But the heroic fire of gold burned even brighter, if that’s possible, because who could ever forget the public? The public was such an integral role in all of the incidents. Bystanders kept victims alive with simple first-aid skills; in the face of horror, people did not panic, but rather, harboured a calmness that ensured everybody’s safety. Cafes threw open their doors and offered free refreshments for the heroic firefighters in the Grenfell Tower tragedy. Chris Parker, a homeless man who heard the bang in the Manchester Attack, ran towards the danger and helped people get out of the foyer – he is one of the many heroes who shined in Manchester’s darkest hour. These are only a few examples of the heroism that illuminates through the sludge of violence and tragedy; a beacon of hope, that screams, “We are still here!” because who could tear us down if we grasp each other’s hands tightly?
I am incredibly lucky to have not been directly affected by the events. Sure, I was at Borough market the day before the London Bridge incident, scarfing down a falafel wrap. Sure, I attended the Shawn Mendes concert at the O2 after initial fear hearing about what happened at Ariana Grande’s concert. But it doesn’t mean I was connected to the three tragedies – I just kept going on with life, and that’s that. It’s what you have to do. I’m simply lucky.
But I am not relieved; I am not at ease. I know I’m not native to this country and simply a student here, and I know I’m only knowledgeable on what I can read from personal accounts on social media and what I can watch on BBC News. But as a bystander in this time of instability, I can honestly say how thankful I am. Thankful for the NHS services, thankful for the Metropolitan Police, thankful for the brigade, thankful for everybody who extended a helping hand even if it meant risking their own lives. And this is why I am writing this post, not because I’m afraid, but because I am thankful. I hope one day I can do the same as the courageous people who put their life out on the line to help others.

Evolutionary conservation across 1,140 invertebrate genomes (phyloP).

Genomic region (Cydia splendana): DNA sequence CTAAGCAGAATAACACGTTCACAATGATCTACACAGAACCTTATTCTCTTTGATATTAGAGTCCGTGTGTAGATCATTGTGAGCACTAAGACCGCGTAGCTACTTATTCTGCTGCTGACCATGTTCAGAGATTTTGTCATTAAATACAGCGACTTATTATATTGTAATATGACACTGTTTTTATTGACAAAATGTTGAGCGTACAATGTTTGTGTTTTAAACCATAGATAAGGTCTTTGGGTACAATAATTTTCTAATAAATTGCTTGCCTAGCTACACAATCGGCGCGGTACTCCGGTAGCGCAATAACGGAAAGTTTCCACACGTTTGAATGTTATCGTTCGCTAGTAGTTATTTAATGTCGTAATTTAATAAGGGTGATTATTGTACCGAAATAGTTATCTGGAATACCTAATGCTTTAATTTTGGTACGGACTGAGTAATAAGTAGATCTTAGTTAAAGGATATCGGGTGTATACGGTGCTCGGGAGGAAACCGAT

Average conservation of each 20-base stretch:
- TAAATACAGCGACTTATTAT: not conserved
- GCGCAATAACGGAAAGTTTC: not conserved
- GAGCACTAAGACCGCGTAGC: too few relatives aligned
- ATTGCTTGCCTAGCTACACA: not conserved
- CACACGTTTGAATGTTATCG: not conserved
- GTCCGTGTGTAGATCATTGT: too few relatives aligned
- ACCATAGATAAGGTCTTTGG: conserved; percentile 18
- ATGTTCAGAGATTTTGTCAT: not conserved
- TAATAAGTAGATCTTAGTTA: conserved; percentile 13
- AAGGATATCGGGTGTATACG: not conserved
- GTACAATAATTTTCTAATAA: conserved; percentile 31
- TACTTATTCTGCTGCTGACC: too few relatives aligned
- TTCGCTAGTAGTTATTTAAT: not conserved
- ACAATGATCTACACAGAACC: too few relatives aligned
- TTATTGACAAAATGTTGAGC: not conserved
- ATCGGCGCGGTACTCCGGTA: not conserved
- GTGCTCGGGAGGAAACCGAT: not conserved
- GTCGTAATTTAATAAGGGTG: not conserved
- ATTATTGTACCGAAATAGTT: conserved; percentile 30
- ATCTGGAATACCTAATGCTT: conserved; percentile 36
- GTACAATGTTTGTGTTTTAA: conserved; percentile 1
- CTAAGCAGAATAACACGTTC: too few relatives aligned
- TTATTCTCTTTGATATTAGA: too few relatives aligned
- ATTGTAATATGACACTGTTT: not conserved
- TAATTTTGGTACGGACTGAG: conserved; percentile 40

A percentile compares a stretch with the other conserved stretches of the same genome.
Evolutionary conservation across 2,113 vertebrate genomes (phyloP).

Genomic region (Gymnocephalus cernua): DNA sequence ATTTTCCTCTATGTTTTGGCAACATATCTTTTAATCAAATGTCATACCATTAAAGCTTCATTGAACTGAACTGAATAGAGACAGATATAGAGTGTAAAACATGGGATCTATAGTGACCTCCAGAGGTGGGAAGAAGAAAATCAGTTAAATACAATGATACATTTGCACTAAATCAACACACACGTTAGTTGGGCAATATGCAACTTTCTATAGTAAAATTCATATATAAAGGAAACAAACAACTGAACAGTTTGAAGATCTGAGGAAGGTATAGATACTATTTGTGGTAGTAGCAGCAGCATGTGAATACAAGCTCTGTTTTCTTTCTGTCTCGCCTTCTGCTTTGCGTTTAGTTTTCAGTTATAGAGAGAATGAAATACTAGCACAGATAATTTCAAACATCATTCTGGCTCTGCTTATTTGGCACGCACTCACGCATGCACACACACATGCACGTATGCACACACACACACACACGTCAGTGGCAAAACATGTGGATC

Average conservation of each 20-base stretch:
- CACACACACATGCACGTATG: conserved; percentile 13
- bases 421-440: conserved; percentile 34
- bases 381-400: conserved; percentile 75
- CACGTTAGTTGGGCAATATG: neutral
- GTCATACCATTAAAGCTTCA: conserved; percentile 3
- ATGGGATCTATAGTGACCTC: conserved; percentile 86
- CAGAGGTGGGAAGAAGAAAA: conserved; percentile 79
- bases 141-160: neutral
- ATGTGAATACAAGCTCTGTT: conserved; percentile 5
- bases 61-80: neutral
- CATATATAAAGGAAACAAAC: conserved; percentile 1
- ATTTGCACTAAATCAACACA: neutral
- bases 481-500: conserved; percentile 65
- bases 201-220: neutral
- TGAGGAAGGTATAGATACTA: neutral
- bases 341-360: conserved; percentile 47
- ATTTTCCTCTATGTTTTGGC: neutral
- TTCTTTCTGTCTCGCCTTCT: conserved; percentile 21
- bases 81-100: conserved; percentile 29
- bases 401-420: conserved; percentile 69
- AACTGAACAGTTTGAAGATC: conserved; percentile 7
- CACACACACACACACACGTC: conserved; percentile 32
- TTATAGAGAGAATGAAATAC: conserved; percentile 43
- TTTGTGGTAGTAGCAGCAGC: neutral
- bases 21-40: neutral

I guess what I’m trying to say boils down to this: do not give into fear. Do not back down. Because if we do, we lose more of the freedom we seek to protect. A map may contain well-defined borders around every single country, but that isn’t representative of the universal kindness in people’s hearts – in fact, there are no borders. Because whatever nationality you are, wherever you were born in this world, we all want peace. And it’s our duty as a human to fight for justice.
To end, I have a quote from Yip Harburg, the lyrical writer of “Somewhere Over The Rainbow”, explaining the meaning behind the song:
“We worked for in our songs a sort of better world, a rainbow world. Now, my generation unfortunately never succeed in making that rainbow world, so we can’t hand it down to you. But we could hand down our songs, which still hang on to hope and laughter … in times of confusion.”
Quite right, isn’t he? Stay strong, my friends.
Oh, and as for that three-word game, I’d like to now change my answer: heroism.